September 2016 – Vol. 29 No. 1

Geologic Time Scale

Posted: Wednesday, September 1st, 2010

by Bonny Ralston

Looking at the geologic time scale can be overwhelming for younger students; 4.6 billion years ago has little meaning on its own.  Students can be introduced to large periods of time by accessing information a little at a time. Students also need to become familiar with the conditions for each of the different time periods, and they can accomplish these goals by working together by working in small groups to bring each era to life.

Timeline: Up to 3 or 4 days depending on how far you want to engage students.  Some work can be done at home, while group work is done in class.

Intro: To begin, have students create a timeline about the 10 to 15 most significant events in their lives (15 minutes).  Have them turn to a partner and tell them about the most important event so far (trade).

Through: Create groups of four students.  Each group will create an “adding machine paper” timeline strip.  Each group will measure out 4.6 meters of adding machine paper.  Have groups draw a straight line across the bottom of the paper.  Label the end as 4.6 BYA (billion).  This is the beginning of the Precambrian Era.  Continue to label each geologic event.  Add a small picture that represents an event for the time.  (Hints: allow for a lot of space for students to spread out the timeline so all students can complete their part.  If you have a long hallway outside your room, this works well.)

4.6 BYA Precambrian

3.9BYA Oldest known rock

3.5 BYA Single cell organism

1.0 BYA Multicellular organisms (algae develop)

530 MYA First vertebrates appear

225 MYA Pangea begins to break up.

50 MYA First whales appear

10,000 YA Last ice age ends

Alternative Models:

  • Use a large sheet of paper to create a clock.  Have the hours represent the passage of time as recorded for each hour.
  • Determine the time elapsed in different modalities.  Students will model geologic time periods.  Examples: (Timelines) use a clock (with hands) to represent time periods (based on length).  What does each hour represent? Remember that it may take more or less than one hour to represent an event.
  • Use your own lifespan to determine eras.  Time in elementary school + time in middle school + high school + career goals.  Use your imagination.
  • Create a railroad track or racetrack (etc).  You can use any model you wish including a 3-D model (from top to bottom) or writing a story through time.

Beyond: These activities can be completed at home.  Each can use different presentations based on student interest.  PowerPoint, comic book, small poster, or research paper.  Allow students to use any modality possible.

Research a Geological Time Period

Which geological time period will you research?

What were the major geological events of that time period?

What did the earth’s surface look like then?

What was the climate like?

What were the dominant organisms living in that time?

What was the environment like compared to present day?

What are the main things travelers might see?

What should travelers pack for comfort and safety?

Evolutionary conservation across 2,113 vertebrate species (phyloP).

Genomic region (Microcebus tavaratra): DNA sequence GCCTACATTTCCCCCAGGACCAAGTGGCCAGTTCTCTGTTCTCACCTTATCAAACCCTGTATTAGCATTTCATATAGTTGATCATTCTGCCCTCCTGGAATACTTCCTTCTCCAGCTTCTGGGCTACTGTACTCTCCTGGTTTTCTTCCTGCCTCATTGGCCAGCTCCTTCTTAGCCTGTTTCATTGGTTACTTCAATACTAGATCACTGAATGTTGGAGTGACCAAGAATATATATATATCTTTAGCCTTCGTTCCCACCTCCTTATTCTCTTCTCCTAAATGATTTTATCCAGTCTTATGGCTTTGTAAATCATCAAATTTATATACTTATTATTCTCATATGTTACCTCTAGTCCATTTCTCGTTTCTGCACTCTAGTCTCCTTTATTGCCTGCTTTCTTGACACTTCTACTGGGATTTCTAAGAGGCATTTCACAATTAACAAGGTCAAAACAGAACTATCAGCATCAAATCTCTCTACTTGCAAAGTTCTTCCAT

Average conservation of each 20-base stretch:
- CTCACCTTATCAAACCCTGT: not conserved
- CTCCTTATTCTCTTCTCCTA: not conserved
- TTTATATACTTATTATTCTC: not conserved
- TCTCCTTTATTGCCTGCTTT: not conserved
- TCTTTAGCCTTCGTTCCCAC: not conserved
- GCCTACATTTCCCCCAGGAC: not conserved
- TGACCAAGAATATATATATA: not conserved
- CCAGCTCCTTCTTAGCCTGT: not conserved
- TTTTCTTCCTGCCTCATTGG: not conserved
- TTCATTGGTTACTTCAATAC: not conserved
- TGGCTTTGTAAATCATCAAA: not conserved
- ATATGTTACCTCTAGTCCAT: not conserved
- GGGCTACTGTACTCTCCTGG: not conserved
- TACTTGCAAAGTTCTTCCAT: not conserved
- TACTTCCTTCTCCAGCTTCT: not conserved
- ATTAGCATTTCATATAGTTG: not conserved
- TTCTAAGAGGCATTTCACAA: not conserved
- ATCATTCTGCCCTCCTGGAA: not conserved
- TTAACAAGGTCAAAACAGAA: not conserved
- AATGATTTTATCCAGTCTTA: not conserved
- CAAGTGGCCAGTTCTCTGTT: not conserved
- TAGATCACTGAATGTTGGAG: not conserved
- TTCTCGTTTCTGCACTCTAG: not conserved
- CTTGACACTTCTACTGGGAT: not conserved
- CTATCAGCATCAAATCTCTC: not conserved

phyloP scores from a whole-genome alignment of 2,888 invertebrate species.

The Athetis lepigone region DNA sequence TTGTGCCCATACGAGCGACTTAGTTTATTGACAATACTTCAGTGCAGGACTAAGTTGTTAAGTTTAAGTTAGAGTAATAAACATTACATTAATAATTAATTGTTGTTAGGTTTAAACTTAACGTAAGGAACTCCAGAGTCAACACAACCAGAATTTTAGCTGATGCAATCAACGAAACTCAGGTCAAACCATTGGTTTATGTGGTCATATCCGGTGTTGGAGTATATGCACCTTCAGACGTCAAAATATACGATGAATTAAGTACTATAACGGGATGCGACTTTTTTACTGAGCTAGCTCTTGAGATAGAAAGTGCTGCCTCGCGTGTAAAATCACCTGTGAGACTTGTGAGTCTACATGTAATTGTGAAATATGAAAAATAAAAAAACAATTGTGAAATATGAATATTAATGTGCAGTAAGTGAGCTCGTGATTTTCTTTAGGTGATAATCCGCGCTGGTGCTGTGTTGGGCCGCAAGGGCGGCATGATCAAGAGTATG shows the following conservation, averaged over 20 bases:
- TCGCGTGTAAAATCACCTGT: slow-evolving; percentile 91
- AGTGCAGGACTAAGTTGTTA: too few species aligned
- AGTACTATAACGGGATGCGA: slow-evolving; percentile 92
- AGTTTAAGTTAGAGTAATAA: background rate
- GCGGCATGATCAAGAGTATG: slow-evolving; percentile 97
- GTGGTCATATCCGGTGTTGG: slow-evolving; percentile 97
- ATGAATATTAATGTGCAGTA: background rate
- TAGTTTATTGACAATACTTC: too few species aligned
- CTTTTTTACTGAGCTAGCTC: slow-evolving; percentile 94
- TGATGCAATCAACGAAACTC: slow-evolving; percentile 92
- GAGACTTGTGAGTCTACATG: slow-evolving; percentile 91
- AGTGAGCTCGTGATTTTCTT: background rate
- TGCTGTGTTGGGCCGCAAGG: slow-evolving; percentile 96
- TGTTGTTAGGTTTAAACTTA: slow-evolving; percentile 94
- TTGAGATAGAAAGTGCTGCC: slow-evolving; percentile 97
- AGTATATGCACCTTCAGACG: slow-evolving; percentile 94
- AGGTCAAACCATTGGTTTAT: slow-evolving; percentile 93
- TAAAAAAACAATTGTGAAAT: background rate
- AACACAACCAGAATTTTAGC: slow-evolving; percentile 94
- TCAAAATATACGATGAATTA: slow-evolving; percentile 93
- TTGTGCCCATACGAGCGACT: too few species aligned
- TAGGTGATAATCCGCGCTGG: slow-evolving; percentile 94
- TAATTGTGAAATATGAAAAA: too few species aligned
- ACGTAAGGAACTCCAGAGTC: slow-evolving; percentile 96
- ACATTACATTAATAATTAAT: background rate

This can be a creative writing piece, a story, or report format.

(Attach rough draft)

A Travel Brochure  (For a selected Geological Time period)

What is the geologic time period?

Describe the general design of your brochure.

Tell what kinds of information will you include in your brochure.

Tell how you will encourage people to visit your geological time period.

Describe and tell the purpose of each illustration you plan to make for you brochure.

Describe the illustrations and tell why they are important.  Choose wisely.

Written by California Science Teachers Association

California Science Teachers Association

CSTA represents science educators statewide—in every science discipline at every grade level, Kindergarten through University.

One Response

  1. I really like the Travel Brochure idea for the different periods. I’m going to use it in my classroom.
    Thanks for the idea.

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California Science Assessment Update

Posted: Wednesday, October 12th, 2016

by Jessica Sawko

In June 2016 California submitted a waiver application to discontinue using the old CST (based on 1998 standards) and conduct two years of pilot and field tests (in spring 2017 and 2018, respectively) of the new science assessment designed to support our state’s current science standards (California Next Generation Science Standards (CA-NGSS) adopted in 2013). The waiver was requested because no student scores will be provided as a part of the pilot and field tests. The CDE received a response from the U.S. Department of Education (ED) on September 30, 2016, which provides the CDE the opportunity to resubmit a revised waiver request within 60 days. The CDE will be revising the waiver request and resubmitting as ED suggested.

At its October 2016 North/South Assessment meetings CDE confirmed that there will be no administration of the old CST in the spring of 2017. (An archive of the meeting is available at Learn More…

Written by California Science Teachers Association

California Science Teachers Association

CSTA represents science educators statewide—in every science discipline at every grade level, Kindergarten through University.

Some ways to celebrate the 100th anniversary of the National Park Service in your classroom

Posted: Thursday, September 22nd, 2016

by Carol Peterson